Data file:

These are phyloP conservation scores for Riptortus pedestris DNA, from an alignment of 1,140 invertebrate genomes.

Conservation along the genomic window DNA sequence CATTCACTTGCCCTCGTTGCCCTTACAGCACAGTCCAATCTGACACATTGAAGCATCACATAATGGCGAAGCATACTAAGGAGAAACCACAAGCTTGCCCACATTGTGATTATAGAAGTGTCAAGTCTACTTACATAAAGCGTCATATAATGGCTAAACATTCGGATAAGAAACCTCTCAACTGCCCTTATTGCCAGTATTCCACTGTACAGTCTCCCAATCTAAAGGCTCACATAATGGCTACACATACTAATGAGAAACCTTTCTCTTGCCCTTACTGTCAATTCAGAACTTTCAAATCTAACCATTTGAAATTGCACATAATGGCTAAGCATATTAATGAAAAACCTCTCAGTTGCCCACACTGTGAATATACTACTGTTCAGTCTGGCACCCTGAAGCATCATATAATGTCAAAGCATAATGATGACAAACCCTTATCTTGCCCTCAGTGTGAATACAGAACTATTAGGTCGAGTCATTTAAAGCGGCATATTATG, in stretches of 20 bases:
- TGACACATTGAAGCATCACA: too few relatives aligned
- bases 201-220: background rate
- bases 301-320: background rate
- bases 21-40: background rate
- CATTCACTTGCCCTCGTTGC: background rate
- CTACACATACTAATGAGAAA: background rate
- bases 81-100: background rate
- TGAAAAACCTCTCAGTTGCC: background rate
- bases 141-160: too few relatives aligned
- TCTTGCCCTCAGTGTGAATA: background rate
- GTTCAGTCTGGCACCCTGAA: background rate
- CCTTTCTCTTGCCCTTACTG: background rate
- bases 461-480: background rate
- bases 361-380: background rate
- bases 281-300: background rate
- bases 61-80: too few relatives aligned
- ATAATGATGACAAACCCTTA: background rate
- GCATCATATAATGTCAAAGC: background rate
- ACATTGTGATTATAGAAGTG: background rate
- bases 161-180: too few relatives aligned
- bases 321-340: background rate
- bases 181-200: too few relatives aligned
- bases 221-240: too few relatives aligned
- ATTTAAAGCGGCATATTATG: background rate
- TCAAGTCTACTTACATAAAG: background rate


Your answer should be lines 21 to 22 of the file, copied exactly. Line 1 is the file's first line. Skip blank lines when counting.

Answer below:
- ACATTGTGATTATAGAAGTG: background rate
- bases 161-180: too few relatives aligned